Lavu, P. S. R., Mondal, B., Ramlal, S., Murali, H. S. & Batra, H. V. Selection and Characterization of Aptamers Using a Modified Whole Cell Bacterium SELEX for the Detection of Salmonella Enterica Serovar Typhimurium. ACS Comb. Sci. 18, 292–301 (2016).

    CAS  Article  Google Scholar 

  26. 26.

    Hong, K. L. & Sooter, L. J. Single-Stranded DNA Aptamers against Pathogens and Toxins: Identification and Biosensing Applications. Biomed. Res. Int. 2015, 1–31 (2015).

    CAS  Google Scholar 

  27. 27.

    Artymiuk, P. J., Rice, D. W., Mitchell, E. M. & Willett, P. Structural Resemblance between the Families of Bacterial Signal-Transduction Proteins and of G Proteins Revealed by Graph Theoretical Techniques. Protein Eng. Des. Sel. 4, 39–43 (1990).

    CAS  Article  Google Scholar 

  28. 28.

    Shortridge, M. D. & Powers, R. Structural and Functional Similarity between the Bacterial Type III Secretion System Needle Protein PrgI and the Eukaryotic Apoptosis Bcl-2 Proteins. PLoS One. 4, 1–10 (2009).

    Article  Google Scholar 

  29. 29.

    Kim, Y. S., Song, M. Y., Jurng, J. & Kim, B. C. Isolation and Characterization of DNA Aptamers against Escherichia Coli Using a Bacterial Cell–Systematic Evolution of Ligands by Exponential Enrichment Approach. Anal. Biochem. 436, 22–28 (2013).

    CAS  Article  Google Scholar 

  30. 30.

    White, R. et al. Generation of Species Cross-Reactive Aptamers Using “Toggle” SELEX. Mol. Ther. 4, 567–573 (2001).

    ADS  CAS  Article  Google Scholar 

  31. 31.

    Dua, P. et al. Alkaline Phosphatase ALPPL-2 Is a Novel Pancreatic Carcinoma-Associated Protein. Cancer Res. 73, 1934–1945 (2013).

    CAS  Article  Google Scholar 

  32. 32.

    Song, M. Y., Nguyen, D., Hong, S. W. & Kim, B. C. Broadly Reactive Aptamers Targeting Bacteria Belonging to Different Genera Using a Sequential Toggle Cell-SELEX. Sci. Rep. 7, 1–10 (2017).

    Article  Google Scholar 

  33. 33.

    Lee, K. H. & Zeng, H. Aptamer-Based ELISA Assay for Highly Specific and Sensitive Detection of Zika NS1 Protein. Anal. Chem. 89, 12743–12748 (2017).

    CAS  Article  Google Scholar 

  34. 34.

    Toh, S. Y., Citartan, M., Gopinath, S. C. & Tang, T.-H. Aptamers as a Replacement for Antibodies in Enzyme-Linked Immunosorbent Assay. Biosens. Bioelectron. 64, 392–403 (2015).

    CAS  Article  Google Scholar 

  35. 35.

    Williams, K., Sobral, B. & Dickerman, A. A Robust Species Tree for The Alphaproteobacteria. J. Bacteriol. 189, 4578–4586 (2007).

    CAS  Article  Google Scholar 

  36. 36.

    Pedersen, J. & Lindup, W. Interpretation and analysis of receptor binding experiments which yield non-linear Scatchard plots and binding constants dependent upon receptor concentration. Biochem. Pharmacol. 47, 179–185 (1994).

    CAS  Article  Google Scholar 

  37. 37.

    Thoma, J. et al. Protein-enriched outer membrane vesicles as a native platform for outer membrane protein studies. Commun. Biol. 1, 1–9 (2018).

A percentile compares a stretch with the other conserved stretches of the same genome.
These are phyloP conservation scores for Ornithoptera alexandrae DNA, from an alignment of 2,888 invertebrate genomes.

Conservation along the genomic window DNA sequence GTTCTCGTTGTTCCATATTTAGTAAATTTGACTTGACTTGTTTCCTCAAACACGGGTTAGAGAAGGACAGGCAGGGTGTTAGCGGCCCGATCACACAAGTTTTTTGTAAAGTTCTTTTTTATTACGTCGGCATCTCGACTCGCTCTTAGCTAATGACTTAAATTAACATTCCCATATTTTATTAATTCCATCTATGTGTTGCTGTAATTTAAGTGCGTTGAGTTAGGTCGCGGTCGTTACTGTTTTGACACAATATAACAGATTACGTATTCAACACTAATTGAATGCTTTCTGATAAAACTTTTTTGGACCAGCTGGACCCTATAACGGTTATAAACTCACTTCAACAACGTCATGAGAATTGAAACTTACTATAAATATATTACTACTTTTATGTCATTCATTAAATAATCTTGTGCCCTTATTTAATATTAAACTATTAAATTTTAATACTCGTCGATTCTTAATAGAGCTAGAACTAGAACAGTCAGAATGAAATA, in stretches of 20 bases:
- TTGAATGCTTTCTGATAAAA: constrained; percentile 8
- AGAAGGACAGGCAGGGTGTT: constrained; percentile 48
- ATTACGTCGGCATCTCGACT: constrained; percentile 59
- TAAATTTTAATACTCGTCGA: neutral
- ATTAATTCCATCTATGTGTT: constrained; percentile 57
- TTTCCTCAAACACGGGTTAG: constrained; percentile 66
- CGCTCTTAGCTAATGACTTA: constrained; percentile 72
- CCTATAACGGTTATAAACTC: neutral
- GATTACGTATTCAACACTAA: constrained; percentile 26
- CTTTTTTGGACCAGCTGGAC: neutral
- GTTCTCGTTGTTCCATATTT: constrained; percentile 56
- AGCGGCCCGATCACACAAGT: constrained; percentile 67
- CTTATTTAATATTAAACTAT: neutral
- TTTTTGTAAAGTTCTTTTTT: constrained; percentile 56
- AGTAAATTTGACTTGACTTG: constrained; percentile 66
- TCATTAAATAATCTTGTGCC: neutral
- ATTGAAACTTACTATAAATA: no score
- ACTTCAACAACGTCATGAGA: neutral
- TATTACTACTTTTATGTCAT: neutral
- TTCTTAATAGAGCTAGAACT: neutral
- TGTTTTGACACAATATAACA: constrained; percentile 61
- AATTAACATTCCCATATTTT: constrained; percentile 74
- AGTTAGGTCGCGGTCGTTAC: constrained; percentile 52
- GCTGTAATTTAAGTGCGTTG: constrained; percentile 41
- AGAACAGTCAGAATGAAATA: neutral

CAS  Article  Google Scholar 

  38. 38.

    Mcmahon, K. J., Castelli, M. E., Vescovi, E. G. & Feldman, M. F. Biogenesis of Outer Membrane Vesicles in Serratia marcescens Is Thermoregulated and Can Be Induced by Activation of the Rcs Phosphorelay System. J. Bacteriol. 194, 3241–3249 (2012).

    CAS  Article  Google Scholar 

  39. 39.

    Shao, H. et al. Chip-Based Analysis of Exosomal mRNA Mediating Drug Resistance in Glioblastoma. Nat. Commun. 6, 1–9 (2015).

    Google Scholar 

Download references


This work was supported by the Agency for Defense Development through Chemical and Biological Detection Research Center.

Author information




H.S.S. conducted experiment, analyzed experimental results, and wrote the manuscript. V.G. performed experiments and analyzed data. J.K.K. performed experiments and analyzed data. D.K.L. supervised experiments and wrote the manuscript. All authors reviewed the manuscript.

Corresponding author

Correspondence to Dong-ki Lee.

Ethics declarations

Competing Interests

D.K.L. is a founder and shareholder of OliX Pharmaceuticals.

Additional information

Publisher’s note: Springer Nature remains neutral with regard to jurisdictional claims in published maps and institutional affiliations.

Supplementary information

Rights and permissions

Open Access This article is licensed under a Creative Commons Attribution 4.0 International License, which permits use, sharing, adaptation, distribution and reproduction in any medium or format, as long as you give appropriate credit to the original author(s) and the source, provide a link to the Creative Commons license, and indicate if changes were made. The images or other third party material in this article are included in the article’s Creative Commons license, unless indicated otherwise in a credit line to the material. If material is not included in the article’s Creative Commons license and your intended use is not permitted by statutory regulation or exceeds the permitted use, you will need to obtain permission directly from the copyright holder. To view a copy of this license, visit

Reprints and Permissions

About this article

Verify currency and authenticity via CrossMark

Cite this article

Shin, HS., Gedi, V., Kim, JK. et al. Detection of Gram-negative bacterial outer membrane vesicles using DNA aptamers. Sci Rep 9, 13167 (2019).

Download citation

Further reading


By submitting a comment you agree to abide by our Terms and Community Guidelines. If you find something abusive or that does not comply with our terms or guidelines please flag it as inappropriate.


Quick links

Nature Briefing

Sign up for the Nature Briefing newsletter — what matters in science, free to your inbox daily.

Get the most important science stories of the day, free in your inbox. Sign up for Nature Briefing